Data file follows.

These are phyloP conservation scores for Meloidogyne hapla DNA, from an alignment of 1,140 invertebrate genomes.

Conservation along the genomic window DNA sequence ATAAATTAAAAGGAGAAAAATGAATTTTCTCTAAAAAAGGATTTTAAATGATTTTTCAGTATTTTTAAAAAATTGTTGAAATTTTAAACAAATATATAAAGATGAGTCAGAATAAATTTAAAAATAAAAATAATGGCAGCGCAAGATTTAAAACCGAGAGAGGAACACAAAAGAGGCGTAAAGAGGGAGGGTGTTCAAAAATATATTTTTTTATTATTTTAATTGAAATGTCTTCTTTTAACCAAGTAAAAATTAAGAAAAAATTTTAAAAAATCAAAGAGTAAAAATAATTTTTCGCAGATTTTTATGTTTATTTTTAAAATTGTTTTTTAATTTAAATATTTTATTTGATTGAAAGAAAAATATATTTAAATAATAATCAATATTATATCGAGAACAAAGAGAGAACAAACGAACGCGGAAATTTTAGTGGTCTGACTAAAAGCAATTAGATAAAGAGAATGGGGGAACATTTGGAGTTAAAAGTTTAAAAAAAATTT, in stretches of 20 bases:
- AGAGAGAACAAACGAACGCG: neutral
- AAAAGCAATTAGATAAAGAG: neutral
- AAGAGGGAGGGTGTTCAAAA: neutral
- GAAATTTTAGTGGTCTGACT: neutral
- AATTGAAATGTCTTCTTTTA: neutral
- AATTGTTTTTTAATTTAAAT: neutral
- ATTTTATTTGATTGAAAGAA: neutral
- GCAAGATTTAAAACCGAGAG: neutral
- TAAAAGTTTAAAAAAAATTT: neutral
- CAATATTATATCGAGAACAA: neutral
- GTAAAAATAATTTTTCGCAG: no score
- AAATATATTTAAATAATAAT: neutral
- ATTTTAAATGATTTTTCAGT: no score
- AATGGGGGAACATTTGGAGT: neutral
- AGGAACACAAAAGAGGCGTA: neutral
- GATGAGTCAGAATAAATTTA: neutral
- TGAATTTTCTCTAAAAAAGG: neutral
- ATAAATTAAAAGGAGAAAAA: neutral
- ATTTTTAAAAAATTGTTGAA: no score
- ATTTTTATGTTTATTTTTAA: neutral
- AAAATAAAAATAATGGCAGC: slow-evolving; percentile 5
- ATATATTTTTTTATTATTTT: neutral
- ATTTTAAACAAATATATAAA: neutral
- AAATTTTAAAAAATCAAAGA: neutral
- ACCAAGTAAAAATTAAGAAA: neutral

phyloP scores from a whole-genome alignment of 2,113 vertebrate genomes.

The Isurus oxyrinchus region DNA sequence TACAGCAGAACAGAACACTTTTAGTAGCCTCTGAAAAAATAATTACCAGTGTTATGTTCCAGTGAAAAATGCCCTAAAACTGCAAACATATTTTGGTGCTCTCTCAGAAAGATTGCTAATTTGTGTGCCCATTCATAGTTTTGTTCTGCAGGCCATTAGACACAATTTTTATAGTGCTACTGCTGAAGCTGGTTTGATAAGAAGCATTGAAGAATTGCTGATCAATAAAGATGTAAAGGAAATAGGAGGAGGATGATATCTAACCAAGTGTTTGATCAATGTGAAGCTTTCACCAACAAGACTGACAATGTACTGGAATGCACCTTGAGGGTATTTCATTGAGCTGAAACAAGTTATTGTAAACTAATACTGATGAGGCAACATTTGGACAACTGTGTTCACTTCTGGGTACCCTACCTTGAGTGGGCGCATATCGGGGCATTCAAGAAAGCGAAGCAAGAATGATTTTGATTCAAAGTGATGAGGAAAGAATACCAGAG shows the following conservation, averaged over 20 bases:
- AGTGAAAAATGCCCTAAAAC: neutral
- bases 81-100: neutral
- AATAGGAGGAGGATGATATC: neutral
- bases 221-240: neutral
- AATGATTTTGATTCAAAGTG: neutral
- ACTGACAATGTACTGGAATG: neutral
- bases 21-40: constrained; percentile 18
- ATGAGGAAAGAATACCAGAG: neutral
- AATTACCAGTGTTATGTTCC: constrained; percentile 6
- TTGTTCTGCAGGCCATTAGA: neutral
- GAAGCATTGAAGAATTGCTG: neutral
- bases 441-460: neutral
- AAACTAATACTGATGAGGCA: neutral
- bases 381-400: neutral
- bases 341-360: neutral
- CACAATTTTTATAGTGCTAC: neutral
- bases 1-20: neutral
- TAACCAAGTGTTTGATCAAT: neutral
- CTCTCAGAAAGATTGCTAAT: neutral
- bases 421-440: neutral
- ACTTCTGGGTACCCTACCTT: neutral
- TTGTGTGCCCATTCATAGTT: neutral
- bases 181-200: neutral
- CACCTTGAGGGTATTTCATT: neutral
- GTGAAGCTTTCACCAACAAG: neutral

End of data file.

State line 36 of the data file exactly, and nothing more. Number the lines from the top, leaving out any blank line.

- bases 21-40: constrained; percentile 18